The Vincibles: A suburban cricket season
Text, $19.95 pb, 217 pp
When you bump into people who know Gideon Haigh – and that happens a lot in Geelong – they will tell you about his encyclopedic knowledge of cricket, his dedication to detail, and his casualness with money. I want to add to this list of his idiosyncrasies a delicious ability to turn the mundane into the magnificent. For this is exactly what The Vincibles is to we weekend warriors – a magnificent vindication of our very existence.
I will try not to descend into hagiography, but right from the title – a clever play on the epithet given Bradman’s 1948 side – this book starts out as beautifully as Trumper V. in full cry. Some bits are so cleverly constructed they have to be read twice, even thrice, to be fully appreciated:
We look, accordingly, very rusty, not to say crusty. Big John’s first over for the season includes a full toss metres above the batsman’s head, and a triple bouncer that zeroes in on point. I wear one in the chest when I get into position to hook, then remember I don’t hook. ‘Jeez, you’re tough,’ comments Tommy, my partner. ‘No,’ I confide, ‘just crap.’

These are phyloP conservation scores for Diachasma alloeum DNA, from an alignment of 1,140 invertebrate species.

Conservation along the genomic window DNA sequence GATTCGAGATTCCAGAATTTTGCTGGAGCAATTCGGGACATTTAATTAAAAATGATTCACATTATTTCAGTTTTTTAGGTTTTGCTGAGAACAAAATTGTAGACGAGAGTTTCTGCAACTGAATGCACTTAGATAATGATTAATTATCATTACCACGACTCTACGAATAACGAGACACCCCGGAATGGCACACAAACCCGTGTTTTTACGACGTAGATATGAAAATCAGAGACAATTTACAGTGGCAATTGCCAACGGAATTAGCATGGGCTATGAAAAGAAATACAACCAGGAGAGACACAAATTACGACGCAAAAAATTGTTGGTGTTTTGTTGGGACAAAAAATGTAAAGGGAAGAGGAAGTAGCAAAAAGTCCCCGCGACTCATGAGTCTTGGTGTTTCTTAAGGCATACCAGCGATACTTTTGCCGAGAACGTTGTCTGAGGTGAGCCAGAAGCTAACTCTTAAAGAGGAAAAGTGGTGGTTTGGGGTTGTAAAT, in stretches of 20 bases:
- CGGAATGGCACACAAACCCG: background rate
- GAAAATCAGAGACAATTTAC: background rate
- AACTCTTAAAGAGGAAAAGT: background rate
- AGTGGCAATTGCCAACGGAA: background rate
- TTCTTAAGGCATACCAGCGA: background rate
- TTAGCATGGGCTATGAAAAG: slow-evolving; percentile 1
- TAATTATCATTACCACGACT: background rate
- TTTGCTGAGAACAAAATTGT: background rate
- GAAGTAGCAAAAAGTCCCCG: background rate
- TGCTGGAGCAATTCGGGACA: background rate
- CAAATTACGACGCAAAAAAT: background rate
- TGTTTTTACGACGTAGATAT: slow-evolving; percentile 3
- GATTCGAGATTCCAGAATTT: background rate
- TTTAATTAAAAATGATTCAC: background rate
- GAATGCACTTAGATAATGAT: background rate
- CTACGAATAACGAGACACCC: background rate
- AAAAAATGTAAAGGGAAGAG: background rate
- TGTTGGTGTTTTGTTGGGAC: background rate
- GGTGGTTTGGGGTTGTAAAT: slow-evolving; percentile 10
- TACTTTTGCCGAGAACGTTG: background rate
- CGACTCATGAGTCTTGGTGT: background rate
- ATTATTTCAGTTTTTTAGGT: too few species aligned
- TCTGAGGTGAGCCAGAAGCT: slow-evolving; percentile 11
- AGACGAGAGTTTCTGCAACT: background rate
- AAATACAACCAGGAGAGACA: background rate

This is the reality of being smitten by cricket for all but the select few. At fifty years of age, I simply can’t imagine not playing cricket on Saturday, something I have been doing since I was fourteen. Not only would I miss batting and bowling but the exchanges between people with whom you share your smittenness – or the challenges of just getting underway. We don’t play on carefully manicured grounds. Only last week, we had to dig a trench almost the length of the Suez, or the sewers, to drain the water around the concrete and plastic wicket just so play could start. The ‘super-sopper’ was a couple of old towels from the boot of someone’s car.